- Always paint in the same direction with long even light brush/roller strokes
- Aim for no streaks and even coverage
If there’s a side of your dresser that is going to be less visible, I recommend starting with painting that side since you can learn a bit on it and perfect your technique before moving to the more visible sides.
Paint the top surface last as it’s the hardest part to get perfectly smooth and painting the other smaller surfaces and getting them smooth will help you get the hang of the process.
After the first coat has dried, run your hand over the surfaces. If it feels smooth to the touch, you can do your second coat of paint without sanding. If it feels (or looks) rough, then consider doing a light sanding in between coats. Just use the same sandpaper as before, super light sand by hand over everything.
After the second coat, allow to dry overnight before moving forward.
STEP FOUR: TOP COAT
Technically, this is optional. You don’t “have” to top coat your dresser. I’ve built lots of cabinetry that I never top coated so it’s not something you’ll always need to do. However, I wanted this dresser to be easily wipeable and more hardy to bumps and scratches so I decided to top coat the whole thing.
The reason I top coated the entire dresser (instead of just the top surface for example) was to ensure an even finish over the whole unit, especially since my paint was Satin, but my top coat was Matte.
Top coats come in many different finishes, my preference is this triple thick matte one: Home Depot.
I always apply top coat with disposable paint brushes only. Same as with painting, I do one surface at a time in full and try to work fast so that I can get each surface fully covered before it starts to dry because you really want an even coating. (Note: it sometimes go on cloudy, but will dry clear.)
The hardest part will be the top of the dresser because it’s single biggest surface and you need to get an even coating on the whole thing. Once you’ve covered the whole thing, you should be able to lightly run your brush over your work, feathering your brush strokes into each other and ensuring it’s perfectly covered. Watch for drips along the sides too!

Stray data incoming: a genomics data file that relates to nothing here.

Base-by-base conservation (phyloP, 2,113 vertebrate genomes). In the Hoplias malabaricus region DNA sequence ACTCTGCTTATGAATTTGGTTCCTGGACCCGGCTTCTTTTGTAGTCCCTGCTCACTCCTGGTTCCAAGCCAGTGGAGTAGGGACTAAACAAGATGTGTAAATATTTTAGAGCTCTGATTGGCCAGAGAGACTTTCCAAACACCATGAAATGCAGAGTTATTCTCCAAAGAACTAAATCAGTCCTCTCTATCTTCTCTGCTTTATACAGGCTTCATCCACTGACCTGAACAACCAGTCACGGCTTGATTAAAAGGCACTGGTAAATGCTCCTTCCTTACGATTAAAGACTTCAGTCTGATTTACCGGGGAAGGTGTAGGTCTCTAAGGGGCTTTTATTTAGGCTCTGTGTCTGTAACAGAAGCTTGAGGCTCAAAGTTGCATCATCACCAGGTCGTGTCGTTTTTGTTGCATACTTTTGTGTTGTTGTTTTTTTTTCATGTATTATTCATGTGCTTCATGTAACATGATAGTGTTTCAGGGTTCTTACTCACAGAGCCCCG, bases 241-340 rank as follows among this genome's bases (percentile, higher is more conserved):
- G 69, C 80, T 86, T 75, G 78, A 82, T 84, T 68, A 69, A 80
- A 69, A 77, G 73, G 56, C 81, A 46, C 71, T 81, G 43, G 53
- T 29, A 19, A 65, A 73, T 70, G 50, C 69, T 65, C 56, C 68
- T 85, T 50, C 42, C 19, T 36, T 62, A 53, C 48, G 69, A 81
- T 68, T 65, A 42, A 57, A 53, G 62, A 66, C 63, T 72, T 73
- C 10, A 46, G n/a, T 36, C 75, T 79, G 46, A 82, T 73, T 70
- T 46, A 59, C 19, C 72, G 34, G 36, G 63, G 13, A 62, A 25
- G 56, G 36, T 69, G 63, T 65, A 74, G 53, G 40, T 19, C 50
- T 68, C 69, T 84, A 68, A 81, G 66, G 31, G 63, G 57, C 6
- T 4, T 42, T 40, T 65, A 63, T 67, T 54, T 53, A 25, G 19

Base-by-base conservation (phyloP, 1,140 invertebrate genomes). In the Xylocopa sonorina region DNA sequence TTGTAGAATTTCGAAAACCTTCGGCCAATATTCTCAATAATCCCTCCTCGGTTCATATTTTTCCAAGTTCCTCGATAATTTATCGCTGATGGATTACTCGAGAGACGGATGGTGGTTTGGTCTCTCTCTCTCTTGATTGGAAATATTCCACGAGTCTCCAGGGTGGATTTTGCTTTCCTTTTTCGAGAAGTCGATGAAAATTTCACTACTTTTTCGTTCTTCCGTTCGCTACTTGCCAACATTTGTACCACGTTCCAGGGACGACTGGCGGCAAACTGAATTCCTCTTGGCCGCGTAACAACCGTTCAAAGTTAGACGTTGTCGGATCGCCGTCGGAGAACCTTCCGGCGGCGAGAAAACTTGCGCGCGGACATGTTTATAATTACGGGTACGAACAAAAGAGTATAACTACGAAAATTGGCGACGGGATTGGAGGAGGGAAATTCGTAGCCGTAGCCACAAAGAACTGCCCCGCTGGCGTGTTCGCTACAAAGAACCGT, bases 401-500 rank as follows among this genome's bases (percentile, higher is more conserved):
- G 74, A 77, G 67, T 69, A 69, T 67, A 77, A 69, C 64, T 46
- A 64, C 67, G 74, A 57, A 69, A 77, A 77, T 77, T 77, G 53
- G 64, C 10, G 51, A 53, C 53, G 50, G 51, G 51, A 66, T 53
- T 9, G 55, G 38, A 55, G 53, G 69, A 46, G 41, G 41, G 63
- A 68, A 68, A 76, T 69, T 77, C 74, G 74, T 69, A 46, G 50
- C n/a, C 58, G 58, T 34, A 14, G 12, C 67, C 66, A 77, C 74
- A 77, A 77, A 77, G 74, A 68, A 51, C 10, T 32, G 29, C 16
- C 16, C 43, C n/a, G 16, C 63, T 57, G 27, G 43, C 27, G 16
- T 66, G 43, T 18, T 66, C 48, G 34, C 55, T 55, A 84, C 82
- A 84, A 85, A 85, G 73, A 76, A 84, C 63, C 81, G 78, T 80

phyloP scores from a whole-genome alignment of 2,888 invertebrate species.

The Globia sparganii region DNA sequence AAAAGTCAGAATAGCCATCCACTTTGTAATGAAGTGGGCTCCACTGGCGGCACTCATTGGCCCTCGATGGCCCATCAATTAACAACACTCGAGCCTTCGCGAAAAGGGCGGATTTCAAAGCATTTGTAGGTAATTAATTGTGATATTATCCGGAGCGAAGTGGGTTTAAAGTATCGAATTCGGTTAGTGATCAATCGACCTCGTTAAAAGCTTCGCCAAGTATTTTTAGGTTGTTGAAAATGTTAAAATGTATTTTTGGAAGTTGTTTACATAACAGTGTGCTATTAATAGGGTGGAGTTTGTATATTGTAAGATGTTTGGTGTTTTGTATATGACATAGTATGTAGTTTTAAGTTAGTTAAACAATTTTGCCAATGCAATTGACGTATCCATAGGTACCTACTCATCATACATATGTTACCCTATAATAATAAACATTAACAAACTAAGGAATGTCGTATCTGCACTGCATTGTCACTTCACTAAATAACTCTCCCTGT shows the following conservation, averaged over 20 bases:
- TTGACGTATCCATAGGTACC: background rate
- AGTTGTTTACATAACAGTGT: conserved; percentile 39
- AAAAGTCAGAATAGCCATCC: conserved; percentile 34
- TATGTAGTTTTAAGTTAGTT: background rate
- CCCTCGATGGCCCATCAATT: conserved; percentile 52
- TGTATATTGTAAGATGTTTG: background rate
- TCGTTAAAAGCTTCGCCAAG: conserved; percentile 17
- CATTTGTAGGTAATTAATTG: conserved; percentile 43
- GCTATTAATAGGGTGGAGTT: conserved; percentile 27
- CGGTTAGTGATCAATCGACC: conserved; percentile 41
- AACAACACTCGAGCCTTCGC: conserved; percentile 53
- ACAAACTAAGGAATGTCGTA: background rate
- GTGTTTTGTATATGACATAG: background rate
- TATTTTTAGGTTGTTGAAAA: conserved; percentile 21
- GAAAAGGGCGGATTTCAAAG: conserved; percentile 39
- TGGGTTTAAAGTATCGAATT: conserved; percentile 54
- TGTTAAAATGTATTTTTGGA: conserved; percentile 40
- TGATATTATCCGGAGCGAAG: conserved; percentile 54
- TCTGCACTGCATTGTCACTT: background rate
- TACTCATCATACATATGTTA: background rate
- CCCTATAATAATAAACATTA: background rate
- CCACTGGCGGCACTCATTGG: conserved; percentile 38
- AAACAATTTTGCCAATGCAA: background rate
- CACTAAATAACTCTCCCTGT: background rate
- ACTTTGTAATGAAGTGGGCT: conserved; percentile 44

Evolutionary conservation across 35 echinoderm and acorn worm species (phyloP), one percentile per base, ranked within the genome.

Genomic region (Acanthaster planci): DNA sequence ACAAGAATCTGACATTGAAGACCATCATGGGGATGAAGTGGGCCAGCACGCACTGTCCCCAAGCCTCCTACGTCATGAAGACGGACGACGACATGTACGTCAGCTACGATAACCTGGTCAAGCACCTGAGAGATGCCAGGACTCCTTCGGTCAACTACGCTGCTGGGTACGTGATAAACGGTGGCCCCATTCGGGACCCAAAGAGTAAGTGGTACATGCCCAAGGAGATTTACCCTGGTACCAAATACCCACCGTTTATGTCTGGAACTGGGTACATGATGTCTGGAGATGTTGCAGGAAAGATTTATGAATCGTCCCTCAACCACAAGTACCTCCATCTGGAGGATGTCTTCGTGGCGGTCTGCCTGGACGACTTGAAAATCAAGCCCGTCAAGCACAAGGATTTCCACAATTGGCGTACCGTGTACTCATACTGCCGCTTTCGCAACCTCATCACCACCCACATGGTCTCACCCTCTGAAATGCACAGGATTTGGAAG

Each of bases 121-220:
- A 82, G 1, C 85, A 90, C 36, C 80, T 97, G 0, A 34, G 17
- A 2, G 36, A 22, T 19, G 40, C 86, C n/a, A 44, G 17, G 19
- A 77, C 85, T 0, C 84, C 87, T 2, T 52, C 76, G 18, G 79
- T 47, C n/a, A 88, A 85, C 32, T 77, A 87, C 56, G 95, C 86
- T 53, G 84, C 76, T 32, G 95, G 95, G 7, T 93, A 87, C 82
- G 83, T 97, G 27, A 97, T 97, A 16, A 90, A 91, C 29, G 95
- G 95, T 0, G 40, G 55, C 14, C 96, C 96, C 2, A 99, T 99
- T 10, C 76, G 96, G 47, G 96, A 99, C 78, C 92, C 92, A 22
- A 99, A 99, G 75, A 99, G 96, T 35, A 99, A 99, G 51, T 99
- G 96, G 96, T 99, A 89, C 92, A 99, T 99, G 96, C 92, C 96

Allow this to dry overnight at least.
Next you can choose to either lightly sand and do another top coat, or just leave it. I chose to do a sand & second coat.
STEP FIVE: HARDWARE
If you’ve come this far, I suggest swapping out the hardware (knobs) for something unique and personal. There’s nothing wrong with the hardware this dresser comes with (in fact, they’re quite good quality) but I just think that hardware is kind of like jewelry and it’s a great and fun way to personalize your dresser.
A few styles/colors I love:
- Black knobs: Amazon | CB2
- Wood knobs: Amazon
- Gold knobs: Amazon | CB2
- Hex knobs: Amazon | CB2
- Leather knobs: Amazon | CB2
- Marble knobs: CB2 | CB2
Tip: If your hardware comes with screws that are too long, just add a few small washers on the screw from the inside of the drawer to take up the extra space without being seen. I needed 2 washers/knob.
SIMILAR DRESSER OPTIONS
STENCIL SOURCE & TUTORIAL
OTHER SOURCES FROM THIS ROOM
- Blanket ladder: West Elm | Macy’s
- Wire basket: H&M Home
- Tall vase: Crate & Barrel
- Dried stems: Crate & Barrel
- Chevron vase: Crate & Barrel
- Tan vase with hole: H&M Home
- Chair: Wayfair | Similar: World Market
- White wall paint color: BM Simply White
- Gray wall paint color: BM Classic Gray